New Drug Might Alleviate the Severity of Trigeminal Neuralgia

Annually, 13 out of 100,000 people are diagnosed with trigeminal neuralgia.

Trigeminal neuralgia is described as a sharp and intense pain that can occur in the face or mouth. The pain is often so awful that it can have some long lasting psychosocial effects on an individual.

Usually, the pain is prompted by small daily tasks. For some people, it can occur from just taking a shower or brushing their teeth. There is not one distinct manner in which the pain presents itself. Shaving can bring about the pain in one person, whereas applying makeup could be a trigger for another person. The pain is caused by exasperation of the trigeminal nerve.

An international study was recently conducted to test a new drug. It is the first drug to specifically target trigeminal neuralgia.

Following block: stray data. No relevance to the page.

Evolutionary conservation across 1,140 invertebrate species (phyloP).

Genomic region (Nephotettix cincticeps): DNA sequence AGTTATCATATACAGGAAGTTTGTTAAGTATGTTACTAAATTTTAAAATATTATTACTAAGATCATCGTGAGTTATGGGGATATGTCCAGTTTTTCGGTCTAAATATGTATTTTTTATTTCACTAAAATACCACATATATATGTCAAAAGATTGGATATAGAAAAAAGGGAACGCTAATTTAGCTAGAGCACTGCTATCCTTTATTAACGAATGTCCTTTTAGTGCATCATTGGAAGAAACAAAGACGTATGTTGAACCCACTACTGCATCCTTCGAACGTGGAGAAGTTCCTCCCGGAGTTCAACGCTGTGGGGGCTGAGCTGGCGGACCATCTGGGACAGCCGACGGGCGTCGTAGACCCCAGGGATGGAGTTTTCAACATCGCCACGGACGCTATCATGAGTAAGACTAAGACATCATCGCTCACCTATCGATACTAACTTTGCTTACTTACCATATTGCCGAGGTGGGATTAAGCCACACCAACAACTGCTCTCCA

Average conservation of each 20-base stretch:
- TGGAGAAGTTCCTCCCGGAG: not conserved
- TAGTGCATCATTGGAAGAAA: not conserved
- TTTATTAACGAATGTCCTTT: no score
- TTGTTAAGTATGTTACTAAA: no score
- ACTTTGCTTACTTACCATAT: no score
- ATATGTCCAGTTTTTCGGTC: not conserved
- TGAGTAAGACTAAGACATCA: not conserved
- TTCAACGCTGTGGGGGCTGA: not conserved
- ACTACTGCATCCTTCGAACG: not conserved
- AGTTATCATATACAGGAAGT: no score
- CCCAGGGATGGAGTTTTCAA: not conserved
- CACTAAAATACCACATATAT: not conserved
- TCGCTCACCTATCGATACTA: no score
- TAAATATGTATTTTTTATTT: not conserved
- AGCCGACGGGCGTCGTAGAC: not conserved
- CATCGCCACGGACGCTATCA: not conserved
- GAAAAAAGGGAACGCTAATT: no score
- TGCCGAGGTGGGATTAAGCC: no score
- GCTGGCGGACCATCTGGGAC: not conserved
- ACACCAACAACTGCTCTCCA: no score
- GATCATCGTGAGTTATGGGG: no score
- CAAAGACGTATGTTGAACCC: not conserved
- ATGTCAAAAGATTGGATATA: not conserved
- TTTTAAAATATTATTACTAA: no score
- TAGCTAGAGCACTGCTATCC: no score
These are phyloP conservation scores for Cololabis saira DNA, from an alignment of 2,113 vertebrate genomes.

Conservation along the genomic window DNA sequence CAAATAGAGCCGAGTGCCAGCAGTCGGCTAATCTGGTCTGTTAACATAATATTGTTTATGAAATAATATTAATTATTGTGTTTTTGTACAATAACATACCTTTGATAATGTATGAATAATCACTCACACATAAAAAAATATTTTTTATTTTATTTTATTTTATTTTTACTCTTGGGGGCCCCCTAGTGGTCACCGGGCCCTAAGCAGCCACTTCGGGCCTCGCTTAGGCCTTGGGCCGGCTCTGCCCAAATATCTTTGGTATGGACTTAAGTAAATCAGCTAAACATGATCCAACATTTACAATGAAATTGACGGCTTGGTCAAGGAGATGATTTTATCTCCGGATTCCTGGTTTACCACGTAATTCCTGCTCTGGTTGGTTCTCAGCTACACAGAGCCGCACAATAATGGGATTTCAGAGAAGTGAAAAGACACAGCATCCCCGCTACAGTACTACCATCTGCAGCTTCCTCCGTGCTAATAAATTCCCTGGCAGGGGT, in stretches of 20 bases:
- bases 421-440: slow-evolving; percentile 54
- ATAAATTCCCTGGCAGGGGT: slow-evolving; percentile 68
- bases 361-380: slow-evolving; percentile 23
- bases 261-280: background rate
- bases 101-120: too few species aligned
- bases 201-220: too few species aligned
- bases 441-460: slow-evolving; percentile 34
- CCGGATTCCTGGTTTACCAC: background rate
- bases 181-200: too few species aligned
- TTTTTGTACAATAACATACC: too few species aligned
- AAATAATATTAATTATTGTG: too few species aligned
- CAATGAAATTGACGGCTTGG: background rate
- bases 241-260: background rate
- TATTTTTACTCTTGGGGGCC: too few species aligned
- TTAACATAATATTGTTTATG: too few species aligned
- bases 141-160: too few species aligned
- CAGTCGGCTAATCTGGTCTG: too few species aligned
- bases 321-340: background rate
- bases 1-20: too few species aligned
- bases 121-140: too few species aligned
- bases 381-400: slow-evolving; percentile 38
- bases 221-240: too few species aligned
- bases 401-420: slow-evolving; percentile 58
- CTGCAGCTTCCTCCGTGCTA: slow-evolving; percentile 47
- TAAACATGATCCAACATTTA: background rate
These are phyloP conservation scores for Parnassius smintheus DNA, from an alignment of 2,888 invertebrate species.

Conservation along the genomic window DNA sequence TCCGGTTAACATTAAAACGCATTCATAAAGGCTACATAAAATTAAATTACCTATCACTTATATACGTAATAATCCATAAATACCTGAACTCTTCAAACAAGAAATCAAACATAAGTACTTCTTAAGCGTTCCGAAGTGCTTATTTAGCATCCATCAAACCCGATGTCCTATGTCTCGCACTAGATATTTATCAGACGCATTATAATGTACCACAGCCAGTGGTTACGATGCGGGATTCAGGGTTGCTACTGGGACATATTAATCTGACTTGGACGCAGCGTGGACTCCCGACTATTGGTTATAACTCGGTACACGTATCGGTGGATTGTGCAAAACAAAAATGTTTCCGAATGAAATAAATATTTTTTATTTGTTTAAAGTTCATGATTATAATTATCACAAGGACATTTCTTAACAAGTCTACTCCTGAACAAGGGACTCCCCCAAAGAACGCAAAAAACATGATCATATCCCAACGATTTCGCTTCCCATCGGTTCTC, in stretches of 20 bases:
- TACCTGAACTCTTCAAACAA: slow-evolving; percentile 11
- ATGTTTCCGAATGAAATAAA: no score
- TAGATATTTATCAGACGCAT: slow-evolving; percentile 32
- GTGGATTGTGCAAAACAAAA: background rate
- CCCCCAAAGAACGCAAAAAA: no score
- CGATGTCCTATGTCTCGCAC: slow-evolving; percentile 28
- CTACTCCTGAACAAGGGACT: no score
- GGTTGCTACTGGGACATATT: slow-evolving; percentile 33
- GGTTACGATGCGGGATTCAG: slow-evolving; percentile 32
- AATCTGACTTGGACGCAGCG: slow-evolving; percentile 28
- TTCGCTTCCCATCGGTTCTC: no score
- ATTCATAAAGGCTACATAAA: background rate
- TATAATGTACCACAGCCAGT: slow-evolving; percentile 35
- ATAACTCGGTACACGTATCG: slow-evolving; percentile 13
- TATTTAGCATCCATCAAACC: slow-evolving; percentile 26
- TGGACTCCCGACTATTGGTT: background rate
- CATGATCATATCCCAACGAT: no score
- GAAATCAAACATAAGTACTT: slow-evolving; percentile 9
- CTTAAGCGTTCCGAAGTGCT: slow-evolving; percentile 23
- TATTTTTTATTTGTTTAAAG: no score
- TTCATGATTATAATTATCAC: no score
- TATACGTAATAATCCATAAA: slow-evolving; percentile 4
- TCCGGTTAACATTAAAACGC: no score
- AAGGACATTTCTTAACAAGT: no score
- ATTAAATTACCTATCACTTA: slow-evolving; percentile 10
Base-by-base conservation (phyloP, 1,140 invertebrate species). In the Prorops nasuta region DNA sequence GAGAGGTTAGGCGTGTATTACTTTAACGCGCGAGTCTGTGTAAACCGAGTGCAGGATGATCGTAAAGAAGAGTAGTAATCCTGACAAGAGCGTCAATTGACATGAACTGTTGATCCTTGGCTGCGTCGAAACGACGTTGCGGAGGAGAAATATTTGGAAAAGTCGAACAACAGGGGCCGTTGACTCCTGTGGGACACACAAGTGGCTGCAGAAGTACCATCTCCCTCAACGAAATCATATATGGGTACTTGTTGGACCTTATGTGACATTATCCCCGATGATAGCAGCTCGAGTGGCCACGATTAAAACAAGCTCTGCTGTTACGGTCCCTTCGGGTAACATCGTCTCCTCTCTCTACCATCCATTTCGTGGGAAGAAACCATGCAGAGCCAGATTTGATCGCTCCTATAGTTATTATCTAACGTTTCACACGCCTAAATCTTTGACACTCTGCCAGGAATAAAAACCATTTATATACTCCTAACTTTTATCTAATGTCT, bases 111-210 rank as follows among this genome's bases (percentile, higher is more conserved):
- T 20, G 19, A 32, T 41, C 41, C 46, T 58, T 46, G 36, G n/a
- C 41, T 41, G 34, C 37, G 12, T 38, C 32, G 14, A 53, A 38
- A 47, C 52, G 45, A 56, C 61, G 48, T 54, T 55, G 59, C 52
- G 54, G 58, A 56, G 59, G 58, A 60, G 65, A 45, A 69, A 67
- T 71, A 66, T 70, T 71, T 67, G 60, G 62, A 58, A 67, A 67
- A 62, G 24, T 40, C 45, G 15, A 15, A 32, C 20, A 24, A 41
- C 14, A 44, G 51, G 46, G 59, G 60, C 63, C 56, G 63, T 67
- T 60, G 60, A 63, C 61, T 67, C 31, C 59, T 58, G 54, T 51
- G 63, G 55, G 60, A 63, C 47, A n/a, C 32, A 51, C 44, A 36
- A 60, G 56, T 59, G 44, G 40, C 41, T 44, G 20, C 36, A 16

The new substance is called BIIB074. The drug will help bring the pain to a more bearable level in those who suffer from it. Some side effects from past treatments have included tiredness and fatigue. Furthermore, some patients have reported that they were not able to concentrate, while on standard drugs.

Thus far, BIIB074 has been proven to be more effective and tolerable than other treatments. There will need to be more research, but it seems promising.

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